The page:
James Rufus Koren, Staff Writer
Posted: 12/22/2009 02:47:04 PM PST

Around this time every year, special interest groups in California publish grades for state lawmakers – ranking Assembly members and Senators on how often they stood up for the environment or for business owners or for public schools.

For many lawmakers, it’s an unpleasant part of the holiday season.

“A lot of people just dread the scorecards,” said Sen. Gloria Negrete McLeod, D-Montclair.

A lot of people, but not her.

Negrete McLeod, who will run for a second four-year Senate term next year, said she doesn’t think much of scorecards and is glad she tends to receiving middling scores from most groups.

“I don’t make everybody happy,” she said. “I don’t score 100 percent on anybody’s card, so I must be doing the right job.”

Some lawmakers – the most liberal and the most conservative – like to show off their perfect scores from some groups. Conservatives like to tout high marks from the Howard Jarvis Taxpayers Association, while liberals favor good reviews from the Sierra Club.

Negrete McLeod received low-end marks from both, getting five points out of 15 from the Sierra Club and a 38.8 percent score from Howard Jarvis. That makes her the Sierra Club’s second-lowest scoring Democrat and Howard Jarvis’ second-highest scoring Democrat.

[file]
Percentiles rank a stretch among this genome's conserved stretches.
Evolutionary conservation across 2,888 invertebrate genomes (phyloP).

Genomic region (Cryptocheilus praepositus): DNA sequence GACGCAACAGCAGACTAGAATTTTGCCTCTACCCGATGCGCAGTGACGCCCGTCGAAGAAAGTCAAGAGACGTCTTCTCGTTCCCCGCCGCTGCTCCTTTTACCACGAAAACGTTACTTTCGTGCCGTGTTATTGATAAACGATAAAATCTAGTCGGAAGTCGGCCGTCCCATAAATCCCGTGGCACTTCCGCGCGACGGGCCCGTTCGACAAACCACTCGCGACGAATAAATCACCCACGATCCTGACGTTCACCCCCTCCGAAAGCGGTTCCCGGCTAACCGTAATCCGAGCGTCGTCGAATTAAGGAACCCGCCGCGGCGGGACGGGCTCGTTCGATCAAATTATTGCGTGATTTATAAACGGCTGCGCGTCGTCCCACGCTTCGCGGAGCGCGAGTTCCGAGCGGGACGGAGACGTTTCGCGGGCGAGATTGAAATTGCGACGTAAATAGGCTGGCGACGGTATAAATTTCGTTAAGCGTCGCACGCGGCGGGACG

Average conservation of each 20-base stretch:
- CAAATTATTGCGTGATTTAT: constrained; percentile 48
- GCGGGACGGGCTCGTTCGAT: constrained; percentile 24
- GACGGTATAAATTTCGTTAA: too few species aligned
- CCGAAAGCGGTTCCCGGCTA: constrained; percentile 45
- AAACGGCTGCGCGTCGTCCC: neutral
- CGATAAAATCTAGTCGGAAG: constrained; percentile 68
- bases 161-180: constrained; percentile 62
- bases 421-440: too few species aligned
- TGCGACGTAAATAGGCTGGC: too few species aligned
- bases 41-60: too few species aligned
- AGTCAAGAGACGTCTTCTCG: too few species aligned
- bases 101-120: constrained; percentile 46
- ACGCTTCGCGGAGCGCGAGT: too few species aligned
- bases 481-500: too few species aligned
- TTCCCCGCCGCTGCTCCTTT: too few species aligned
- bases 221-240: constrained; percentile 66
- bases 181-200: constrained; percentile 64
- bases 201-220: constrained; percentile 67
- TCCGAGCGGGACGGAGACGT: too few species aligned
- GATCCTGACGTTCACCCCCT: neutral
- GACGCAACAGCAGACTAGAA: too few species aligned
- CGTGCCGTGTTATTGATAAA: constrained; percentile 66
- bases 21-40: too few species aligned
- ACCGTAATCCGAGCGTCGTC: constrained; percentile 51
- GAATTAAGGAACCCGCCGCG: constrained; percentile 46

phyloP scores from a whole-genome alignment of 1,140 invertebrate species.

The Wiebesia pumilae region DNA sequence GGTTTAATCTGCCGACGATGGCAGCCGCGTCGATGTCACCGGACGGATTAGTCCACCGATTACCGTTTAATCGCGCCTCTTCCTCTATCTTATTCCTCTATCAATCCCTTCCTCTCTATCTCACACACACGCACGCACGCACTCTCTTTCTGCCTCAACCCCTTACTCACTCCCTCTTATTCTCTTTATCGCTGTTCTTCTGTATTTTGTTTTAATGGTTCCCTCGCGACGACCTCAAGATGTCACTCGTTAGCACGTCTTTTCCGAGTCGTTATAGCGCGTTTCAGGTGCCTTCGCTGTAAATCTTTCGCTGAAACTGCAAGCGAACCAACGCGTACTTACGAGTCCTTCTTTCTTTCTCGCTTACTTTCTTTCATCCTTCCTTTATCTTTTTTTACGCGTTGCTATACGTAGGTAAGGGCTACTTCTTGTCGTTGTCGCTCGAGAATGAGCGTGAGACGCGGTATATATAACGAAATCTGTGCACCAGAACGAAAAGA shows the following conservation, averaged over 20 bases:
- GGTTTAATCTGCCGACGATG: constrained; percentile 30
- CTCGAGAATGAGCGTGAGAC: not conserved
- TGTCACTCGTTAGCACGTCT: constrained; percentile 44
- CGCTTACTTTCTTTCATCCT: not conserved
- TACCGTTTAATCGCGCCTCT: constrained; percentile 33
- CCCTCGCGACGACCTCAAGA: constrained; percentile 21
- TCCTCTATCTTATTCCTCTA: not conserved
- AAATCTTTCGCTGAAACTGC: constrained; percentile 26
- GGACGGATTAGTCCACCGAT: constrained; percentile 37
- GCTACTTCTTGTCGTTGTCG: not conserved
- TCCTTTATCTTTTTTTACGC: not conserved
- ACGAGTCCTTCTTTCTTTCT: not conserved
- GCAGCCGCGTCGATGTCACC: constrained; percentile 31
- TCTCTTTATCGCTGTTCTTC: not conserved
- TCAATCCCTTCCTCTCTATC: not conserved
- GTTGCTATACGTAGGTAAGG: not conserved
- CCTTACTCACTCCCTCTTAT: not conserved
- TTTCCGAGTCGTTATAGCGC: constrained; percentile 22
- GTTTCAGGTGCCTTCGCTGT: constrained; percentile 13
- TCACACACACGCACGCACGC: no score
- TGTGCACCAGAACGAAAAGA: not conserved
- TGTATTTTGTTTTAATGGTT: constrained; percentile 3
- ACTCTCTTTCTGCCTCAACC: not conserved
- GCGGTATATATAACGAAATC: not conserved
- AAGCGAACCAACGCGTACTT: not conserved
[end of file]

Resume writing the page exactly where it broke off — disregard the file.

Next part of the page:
“You can’t get elected and make everybody happy,” she said, rolling her eyes at the mention of legislative scorecards. “I’m comfortable with being labeled a moderate. That’s OK. That’s who I am.

I think I reflect my district.” She said her constituents know her well enough to trust her to make good decisions.

“It comes down to how well people know you and like you, how well they will allow you to make the decision you make on your own rather than party stuff,” she said.

Making those decisions hasn’t inspired any competitors to challenge her in 2010 – not yet at least – but it has, in years past, drawn the ire of her party’s leaders.

In 2007, Negrete McLeod was locked out of her Senate office by then-Senate President Pro Tem Don Perata, D-Oakland. She said she was being punished for going to an event that Perata said was off-limits to Democrats.

“That didn’t hurt me here,” she said. “It kind of reinforced my image of being outside of the norm – that I do what I need to do.”

Negrete McLeod calls her district moderate, though she acknowledged that it has been represented by much more liberal Democrats in the past.

Voter registration statistics show that Democrats make up more than 50 percent of registered voters in her 32nd Senate District, while Republicans make up just 27 percent.

But Negrete McLeod said, Democratic or Republican, her constituents are largely middle-class, working families.

“People here go to work, and they expect me to go to work,” she said. “They know you’ve got to make a wage.”

That means she’s hesitant about how some state laws backed by most liberals – specifically A.B. 32, which requires the state to reduce its greenhouse gas emissions- can potentially hurt businesses.

“I understand how critical it is, clearing the air for everybody’s health,” she said. “But how hard is it going to impact businesses?

With truckers and warehouses throughout her district, Negrete McLeod said she worries about what the environmental law will mean for the movement of goods from Southern California’s ports.

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